UK stock markets climbed to new highs on the final day of trading for 2017.
Both the FTSE 100 index of leading blue chip companies and the FTSE 250 reached new records at the close of trading.
US stock markets have also hit new peaks over the year, helped in part by Donald Trump's sweeping tax reforms.
Stephen Eckett, author of the annual Harriman Stock Market Almanac, said: "All the dangers that were anticipated with a Trump administration haven't materialised."
The FTSE 100 finished up 7.6% at 7,687.77 compared with the last day of trading in 2016.
Meanwhile, the FTSE 250 ended 14.7% ahead at 20,726.26 compared with the end of last year.
Mr Eckett said: "It has been a little bit of a surprise to many people that markets were are strong as they were this year."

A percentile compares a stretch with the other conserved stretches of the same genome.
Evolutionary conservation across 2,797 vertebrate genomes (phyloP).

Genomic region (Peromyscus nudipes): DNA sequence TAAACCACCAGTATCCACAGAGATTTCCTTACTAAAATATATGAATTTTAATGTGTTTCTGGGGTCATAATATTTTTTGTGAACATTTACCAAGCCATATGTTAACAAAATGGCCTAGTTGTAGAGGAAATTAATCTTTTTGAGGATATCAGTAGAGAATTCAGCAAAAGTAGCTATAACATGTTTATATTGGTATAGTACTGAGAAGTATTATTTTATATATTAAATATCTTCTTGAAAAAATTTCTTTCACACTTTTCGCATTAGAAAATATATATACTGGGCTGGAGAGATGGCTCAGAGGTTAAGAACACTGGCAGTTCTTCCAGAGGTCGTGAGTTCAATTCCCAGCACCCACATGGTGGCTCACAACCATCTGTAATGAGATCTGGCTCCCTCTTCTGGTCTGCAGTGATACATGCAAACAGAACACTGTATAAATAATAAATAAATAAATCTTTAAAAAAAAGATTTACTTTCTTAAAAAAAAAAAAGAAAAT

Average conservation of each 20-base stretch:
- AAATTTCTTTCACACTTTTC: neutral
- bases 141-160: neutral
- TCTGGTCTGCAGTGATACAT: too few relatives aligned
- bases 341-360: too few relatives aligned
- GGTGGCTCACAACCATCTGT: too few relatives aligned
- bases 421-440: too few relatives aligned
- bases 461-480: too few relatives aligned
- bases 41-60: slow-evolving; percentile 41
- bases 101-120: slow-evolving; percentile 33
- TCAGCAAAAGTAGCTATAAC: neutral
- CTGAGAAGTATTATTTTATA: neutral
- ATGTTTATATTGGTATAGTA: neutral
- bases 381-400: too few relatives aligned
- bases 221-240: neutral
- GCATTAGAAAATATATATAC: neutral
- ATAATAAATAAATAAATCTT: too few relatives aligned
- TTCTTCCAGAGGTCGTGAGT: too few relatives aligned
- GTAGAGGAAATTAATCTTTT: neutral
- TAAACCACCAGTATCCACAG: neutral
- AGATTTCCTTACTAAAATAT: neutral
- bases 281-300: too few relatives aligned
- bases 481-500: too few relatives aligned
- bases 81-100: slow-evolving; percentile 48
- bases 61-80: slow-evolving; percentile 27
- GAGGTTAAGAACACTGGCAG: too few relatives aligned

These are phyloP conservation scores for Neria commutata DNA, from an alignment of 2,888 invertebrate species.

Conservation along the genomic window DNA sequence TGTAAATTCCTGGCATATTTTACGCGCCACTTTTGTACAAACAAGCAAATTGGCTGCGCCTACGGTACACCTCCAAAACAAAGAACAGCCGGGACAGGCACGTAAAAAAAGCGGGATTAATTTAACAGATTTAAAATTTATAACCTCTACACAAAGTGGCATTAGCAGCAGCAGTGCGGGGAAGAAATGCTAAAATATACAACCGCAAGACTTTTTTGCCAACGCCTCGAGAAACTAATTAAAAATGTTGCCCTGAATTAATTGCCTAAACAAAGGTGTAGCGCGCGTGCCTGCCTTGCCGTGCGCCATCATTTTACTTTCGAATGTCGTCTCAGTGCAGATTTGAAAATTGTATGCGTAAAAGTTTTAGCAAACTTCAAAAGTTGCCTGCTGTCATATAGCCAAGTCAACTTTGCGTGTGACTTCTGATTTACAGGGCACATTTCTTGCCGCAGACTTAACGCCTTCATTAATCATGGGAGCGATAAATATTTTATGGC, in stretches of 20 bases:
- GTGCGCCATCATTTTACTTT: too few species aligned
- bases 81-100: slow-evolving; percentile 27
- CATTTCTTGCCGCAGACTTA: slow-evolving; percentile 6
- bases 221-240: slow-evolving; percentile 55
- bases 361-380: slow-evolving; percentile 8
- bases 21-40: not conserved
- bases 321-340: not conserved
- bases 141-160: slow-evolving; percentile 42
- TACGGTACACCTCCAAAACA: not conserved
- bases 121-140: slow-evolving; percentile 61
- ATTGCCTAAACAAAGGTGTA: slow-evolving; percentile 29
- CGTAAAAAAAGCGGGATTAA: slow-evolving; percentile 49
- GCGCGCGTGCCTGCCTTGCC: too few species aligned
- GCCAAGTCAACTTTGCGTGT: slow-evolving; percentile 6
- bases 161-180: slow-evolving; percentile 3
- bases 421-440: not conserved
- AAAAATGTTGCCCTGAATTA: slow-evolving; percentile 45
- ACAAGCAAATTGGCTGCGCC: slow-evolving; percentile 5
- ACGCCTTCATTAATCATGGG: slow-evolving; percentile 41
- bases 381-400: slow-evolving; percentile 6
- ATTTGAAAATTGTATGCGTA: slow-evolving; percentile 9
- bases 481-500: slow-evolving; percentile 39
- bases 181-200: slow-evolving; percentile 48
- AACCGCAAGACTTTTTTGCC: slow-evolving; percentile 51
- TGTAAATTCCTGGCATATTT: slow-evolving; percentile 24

George Salmon, an equity analyst at Hargreaves Lansdown, said the FTSE 100 had been lifted by natural resource giants such as Shell and BP which have benefitted from a rise in oil prices.
Brent crude fell as low as $45 per barrel in June but is now trading at $66.34.
The fall in sterling since Brexit has also boosted earnings since many of the FTSE 100 companies have large operations abroad, said Linda Yueh, a professor of economics at London Business School.
" A lot of the rise in the FTSE 100 is because of the weak pound," she said.